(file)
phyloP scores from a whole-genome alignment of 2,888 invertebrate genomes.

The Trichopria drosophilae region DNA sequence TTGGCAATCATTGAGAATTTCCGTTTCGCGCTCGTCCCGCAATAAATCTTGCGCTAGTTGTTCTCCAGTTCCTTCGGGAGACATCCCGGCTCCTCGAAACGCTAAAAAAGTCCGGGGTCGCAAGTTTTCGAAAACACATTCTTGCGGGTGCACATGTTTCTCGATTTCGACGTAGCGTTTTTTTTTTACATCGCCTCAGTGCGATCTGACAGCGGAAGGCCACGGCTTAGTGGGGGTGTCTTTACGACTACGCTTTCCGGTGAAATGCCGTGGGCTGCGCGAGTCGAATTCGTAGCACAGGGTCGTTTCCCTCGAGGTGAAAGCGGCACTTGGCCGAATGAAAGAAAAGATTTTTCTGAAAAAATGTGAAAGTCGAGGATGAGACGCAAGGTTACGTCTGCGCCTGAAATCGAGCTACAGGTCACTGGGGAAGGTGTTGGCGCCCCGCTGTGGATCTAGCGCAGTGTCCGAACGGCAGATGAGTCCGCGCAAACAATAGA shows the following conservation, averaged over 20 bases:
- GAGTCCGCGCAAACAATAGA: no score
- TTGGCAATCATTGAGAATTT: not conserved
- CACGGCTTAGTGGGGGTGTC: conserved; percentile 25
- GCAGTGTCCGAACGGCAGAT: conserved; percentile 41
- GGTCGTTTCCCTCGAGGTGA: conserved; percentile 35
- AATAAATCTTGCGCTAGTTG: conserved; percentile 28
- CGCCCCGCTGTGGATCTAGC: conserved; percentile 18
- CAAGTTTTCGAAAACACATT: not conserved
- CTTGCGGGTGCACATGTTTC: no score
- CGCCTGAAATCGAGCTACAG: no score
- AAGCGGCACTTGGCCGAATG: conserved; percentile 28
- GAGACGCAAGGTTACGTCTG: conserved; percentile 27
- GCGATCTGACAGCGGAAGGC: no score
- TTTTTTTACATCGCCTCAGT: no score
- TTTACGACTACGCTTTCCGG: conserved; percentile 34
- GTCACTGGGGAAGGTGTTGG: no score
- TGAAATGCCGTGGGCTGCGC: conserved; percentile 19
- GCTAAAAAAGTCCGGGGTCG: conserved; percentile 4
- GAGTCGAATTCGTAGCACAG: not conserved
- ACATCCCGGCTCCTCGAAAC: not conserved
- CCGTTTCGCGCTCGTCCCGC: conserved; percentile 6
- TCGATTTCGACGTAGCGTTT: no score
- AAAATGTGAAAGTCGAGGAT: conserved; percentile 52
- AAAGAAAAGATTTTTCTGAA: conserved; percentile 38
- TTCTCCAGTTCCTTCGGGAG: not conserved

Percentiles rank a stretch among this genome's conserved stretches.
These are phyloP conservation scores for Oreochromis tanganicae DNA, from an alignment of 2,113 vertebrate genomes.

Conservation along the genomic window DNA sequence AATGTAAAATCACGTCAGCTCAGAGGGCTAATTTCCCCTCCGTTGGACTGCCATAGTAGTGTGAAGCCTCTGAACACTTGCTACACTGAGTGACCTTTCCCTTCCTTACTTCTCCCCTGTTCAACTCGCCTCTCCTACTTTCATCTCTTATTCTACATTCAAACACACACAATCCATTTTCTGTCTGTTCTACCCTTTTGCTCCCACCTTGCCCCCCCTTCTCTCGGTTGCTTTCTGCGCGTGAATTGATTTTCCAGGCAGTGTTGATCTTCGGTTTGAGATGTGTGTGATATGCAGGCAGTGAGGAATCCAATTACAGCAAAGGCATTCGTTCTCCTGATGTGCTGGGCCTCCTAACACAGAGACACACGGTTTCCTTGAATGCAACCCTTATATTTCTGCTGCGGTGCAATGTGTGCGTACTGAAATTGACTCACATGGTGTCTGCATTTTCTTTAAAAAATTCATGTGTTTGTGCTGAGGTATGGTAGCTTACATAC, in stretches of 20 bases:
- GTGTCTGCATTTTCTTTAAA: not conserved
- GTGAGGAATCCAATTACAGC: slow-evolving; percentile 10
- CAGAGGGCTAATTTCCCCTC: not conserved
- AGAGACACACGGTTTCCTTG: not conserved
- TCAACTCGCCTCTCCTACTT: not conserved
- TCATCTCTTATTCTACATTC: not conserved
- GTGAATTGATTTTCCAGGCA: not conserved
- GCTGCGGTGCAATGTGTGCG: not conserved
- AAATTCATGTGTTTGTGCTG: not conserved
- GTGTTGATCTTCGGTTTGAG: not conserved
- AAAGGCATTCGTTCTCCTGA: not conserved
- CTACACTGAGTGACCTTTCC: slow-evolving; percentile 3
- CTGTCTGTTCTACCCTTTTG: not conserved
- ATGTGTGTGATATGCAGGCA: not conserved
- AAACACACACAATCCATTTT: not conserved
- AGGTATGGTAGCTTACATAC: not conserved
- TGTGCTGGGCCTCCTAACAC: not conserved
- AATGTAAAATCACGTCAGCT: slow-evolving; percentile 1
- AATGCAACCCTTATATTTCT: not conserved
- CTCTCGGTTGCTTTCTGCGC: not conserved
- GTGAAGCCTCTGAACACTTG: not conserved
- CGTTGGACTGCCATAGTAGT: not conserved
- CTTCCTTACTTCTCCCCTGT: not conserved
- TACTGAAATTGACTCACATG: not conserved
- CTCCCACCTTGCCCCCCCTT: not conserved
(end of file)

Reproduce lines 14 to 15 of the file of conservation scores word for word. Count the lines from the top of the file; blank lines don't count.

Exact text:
- GAGACGCAAGGTTACGTCTG: conserved; percentile 27
- GCGATCTGACAGCGGAAGGC: no score